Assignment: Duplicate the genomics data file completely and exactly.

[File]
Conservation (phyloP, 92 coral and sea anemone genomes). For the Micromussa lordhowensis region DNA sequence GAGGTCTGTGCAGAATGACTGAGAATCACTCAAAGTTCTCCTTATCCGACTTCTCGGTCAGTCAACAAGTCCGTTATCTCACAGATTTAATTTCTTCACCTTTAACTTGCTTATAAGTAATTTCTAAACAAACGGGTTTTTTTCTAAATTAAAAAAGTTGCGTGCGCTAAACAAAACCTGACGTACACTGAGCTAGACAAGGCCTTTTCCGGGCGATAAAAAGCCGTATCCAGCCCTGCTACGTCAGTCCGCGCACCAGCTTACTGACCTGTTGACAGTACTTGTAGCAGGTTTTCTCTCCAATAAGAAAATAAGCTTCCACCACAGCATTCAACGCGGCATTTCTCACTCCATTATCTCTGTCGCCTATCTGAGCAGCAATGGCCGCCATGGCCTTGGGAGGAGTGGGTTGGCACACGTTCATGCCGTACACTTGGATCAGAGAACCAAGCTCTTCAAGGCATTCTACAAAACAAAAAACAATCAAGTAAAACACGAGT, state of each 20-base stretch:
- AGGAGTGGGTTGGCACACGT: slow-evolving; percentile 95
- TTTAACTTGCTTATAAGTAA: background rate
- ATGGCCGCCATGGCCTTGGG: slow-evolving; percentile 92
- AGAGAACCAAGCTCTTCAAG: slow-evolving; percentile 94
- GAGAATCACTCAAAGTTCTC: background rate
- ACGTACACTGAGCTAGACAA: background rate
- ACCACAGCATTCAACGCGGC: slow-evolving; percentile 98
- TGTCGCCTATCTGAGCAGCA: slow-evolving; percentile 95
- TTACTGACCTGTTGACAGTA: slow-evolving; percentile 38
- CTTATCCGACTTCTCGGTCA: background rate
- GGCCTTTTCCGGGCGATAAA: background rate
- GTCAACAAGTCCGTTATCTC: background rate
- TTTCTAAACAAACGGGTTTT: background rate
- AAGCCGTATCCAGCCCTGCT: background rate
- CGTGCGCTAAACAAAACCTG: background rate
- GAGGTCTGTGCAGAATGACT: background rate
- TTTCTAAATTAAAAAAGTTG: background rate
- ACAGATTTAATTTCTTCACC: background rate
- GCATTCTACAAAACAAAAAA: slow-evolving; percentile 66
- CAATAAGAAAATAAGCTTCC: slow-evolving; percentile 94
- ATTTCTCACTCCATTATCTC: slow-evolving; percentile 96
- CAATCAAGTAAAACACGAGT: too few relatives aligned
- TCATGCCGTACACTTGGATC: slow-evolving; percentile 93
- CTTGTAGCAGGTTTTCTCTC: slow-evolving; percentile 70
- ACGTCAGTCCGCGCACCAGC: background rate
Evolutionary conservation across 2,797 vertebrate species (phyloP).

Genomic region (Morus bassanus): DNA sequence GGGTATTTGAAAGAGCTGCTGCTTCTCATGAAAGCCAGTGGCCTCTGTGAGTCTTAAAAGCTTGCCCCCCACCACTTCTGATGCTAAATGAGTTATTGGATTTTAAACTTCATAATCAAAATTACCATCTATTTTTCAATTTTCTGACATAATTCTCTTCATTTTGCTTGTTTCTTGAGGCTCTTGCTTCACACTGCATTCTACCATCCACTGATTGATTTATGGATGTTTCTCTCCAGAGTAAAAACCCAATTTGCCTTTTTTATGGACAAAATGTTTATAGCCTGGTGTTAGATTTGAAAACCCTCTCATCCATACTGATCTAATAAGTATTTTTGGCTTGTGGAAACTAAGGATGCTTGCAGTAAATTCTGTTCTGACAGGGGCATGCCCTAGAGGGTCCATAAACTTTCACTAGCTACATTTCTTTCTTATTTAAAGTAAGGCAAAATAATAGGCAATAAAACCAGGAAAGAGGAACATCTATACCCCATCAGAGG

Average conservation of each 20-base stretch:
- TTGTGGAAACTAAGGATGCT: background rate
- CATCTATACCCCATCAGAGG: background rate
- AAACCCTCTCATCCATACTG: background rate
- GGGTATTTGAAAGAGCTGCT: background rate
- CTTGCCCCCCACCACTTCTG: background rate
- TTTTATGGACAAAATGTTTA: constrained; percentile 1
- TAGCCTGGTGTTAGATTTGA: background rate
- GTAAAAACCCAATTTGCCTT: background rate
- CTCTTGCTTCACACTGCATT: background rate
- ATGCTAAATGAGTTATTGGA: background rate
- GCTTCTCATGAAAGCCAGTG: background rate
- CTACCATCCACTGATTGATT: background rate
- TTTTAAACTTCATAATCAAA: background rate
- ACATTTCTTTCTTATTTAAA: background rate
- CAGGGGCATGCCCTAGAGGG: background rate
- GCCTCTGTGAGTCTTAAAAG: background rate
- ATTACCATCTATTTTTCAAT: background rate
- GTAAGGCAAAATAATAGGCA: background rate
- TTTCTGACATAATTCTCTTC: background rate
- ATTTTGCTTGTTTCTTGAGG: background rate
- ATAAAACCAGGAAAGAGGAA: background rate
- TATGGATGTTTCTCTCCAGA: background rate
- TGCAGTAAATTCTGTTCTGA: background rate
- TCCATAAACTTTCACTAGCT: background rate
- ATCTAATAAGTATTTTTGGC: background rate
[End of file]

Conservation (phyloP, 92 coral and sea anemone genomes). For the Micromussa lordhowensis region DNA sequence GAGGTCTGTGCAGAATGACTGAGAATCACTCAAAGTTCTCCTTATCCGACTTCTCGGTCAGTCAACAAGTCCGTTATCTCACAGATTTAATTTCTTCACCTTTAACTTGCTTATAAGTAATTTCTAAACAAACGGGTTTTTTTCTAAATTAAAAAAGTTGCGTGCGCTAAACAAAACCTGACGTACACTGAGCTAGACAAGGCCTTTTCCGGGCGATAAAAAGCCGTATCCAGCCCTGCTACGTCAGTCCGCGCACCAGCTTACTGACCTGTTGACAGTACTTGTAGCAGGTTTTCTCTCCAATAAGAAAATAAGCTTCCACCACAGCATTCAACGCGGCATTTCTCACTCCATTATCTCTGTCGCCTATCTGAGCAGCAATGGCCGCCATGGCCTTGGGAGGAGTGGGTTGGCACACGTTCATGCCGTACACTTGGATCAGAGAACCAAGCTCTTCAAGGCATTCTACAAAACAAAAAACAATCAAGTAAAACACGAGT, state of each 20-base stretch:
- AGGAGTGGGTTGGCACACGT: slow-evolving; percentile 95
- TTTAACTTGCTTATAAGTAA: background rate
- ATGGCCGCCATGGCCTTGGG: slow-evolving; percentile 92
- AGAGAACCAAGCTCTTCAAG: slow-evolving; percentile 94
- GAGAATCACTCAAAGTTCTC: background rate
- ACGTACACTGAGCTAGACAA: background rate
- ACCACAGCATTCAACGCGGC: slow-evolving; percentile 98
- TGTCGCCTATCTGAGCAGCA: slow-evolving; percentile 95
- TTACTGACCTGTTGACAGTA: slow-evolving; percentile 38
- CTTATCCGACTTCTCGGTCA: background rate
- GGCCTTTTCCGGGCGATAAA: background rate
- GTCAACAAGTCCGTTATCTC: background rate
- TTTCTAAACAAACGGGTTTT: background rate
- AAGCCGTATCCAGCCCTGCT: background rate
- CGTGCGCTAAACAAAACCTG: background rate
- GAGGTCTGTGCAGAATGACT: background rate
- TTTCTAAATTAAAAAAGTTG: background rate
- ACAGATTTAATTTCTTCACC: background rate
- GCATTCTACAAAACAAAAAA: slow-evolving; percentile 66
- CAATAAGAAAATAAGCTTCC: slow-evolving; percentile 94
- ATTTCTCACTCCATTATCTC: slow-evolving; percentile 96
- CAATCAAGTAAAACACGAGT: too few relatives aligned
- TCATGCCGTACACTTGGATC: slow-evolving; percentile 93
- CTTGTAGCAGGTTTTCTCTC: slow-evolving; percentile 70
- ACGTCAGTCCGCGCACCAGC: background rate
Evolutionary conservation across 2,797 vertebrate species (phyloP).

Genomic region (Morus bassanus): DNA sequence GGGTATTTGAAAGAGCTGCTGCTTCTCATGAAAGCCAGTGGCCTCTGTGAGTCTTAAAAGCTTGCCCCCCACCACTTCTGATGCTAAATGAGTTATTGGATTTTAAACTTCATAATCAAAATTACCATCTATTTTTCAATTTTCTGACATAATTCTCTTCATTTTGCTTGTTTCTTGAGGCTCTTGCTTCACACTGCATTCTACCATCCACTGATTGATTTATGGATGTTTCTCTCCAGAGTAAAAACCCAATTTGCCTTTTTTATGGACAAAATGTTTATAGCCTGGTGTTAGATTTGAAAACCCTCTCATCCATACTGATCTAATAAGTATTTTTGGCTTGTGGAAACTAAGGATGCTTGCAGTAAATTCTGTTCTGACAGGGGCATGCCCTAGAGGGTCCATAAACTTTCACTAGCTACATTTCTTTCTTATTTAAAGTAAGGCAAAATAATAGGCAATAAAACCAGGAAAGAGGAACATCTATACCCCATCAGAGG

Average conservation of each 20-base stretch:
- TTGTGGAAACTAAGGATGCT: background rate
- CATCTATACCCCATCAGAGG: background rate
- AAACCCTCTCATCCATACTG: background rate
- GGGTATTTGAAAGAGCTGCT: background rate
- CTTGCCCCCCACCACTTCTG: background rate
- TTTTATGGACAAAATGTTTA: constrained; percentile 1
- TAGCCTGGTGTTAGATTTGA: background rate
- GTAAAAACCCAATTTGCCTT: background rate
- CTCTTGCTTCACACTGCATT: background rate
- ATGCTAAATGAGTTATTGGA: background rate
- GCTTCTCATGAAAGCCAGTG: background rate
- CTACCATCCACTGATTGATT: background rate
- TTTTAAACTTCATAATCAAA: background rate
- ACATTTCTTTCTTATTTAAA: background rate
- CAGGGGCATGCCCTAGAGGG: background rate
- GCCTCTGTGAGTCTTAAAAG: background rate
- ATTACCATCTATTTTTCAAT: background rate
- GTAAGGCAAAATAATAGGCA: background rate
- TTTCTGACATAATTCTCTTC: background rate
- ATTTTGCTTGTTTCTTGAGG: background rate
- ATAAAACCAGGAAAGAGGAA: background rate
- TATGGATGTTTCTCTCCAGA: background rate
- TGCAGTAAATTCTGTTCTGA: background rate
- TCCATAAACTTTCACTAGCT: background rate
- ATCTAATAAGTATTTTTGGC: background rate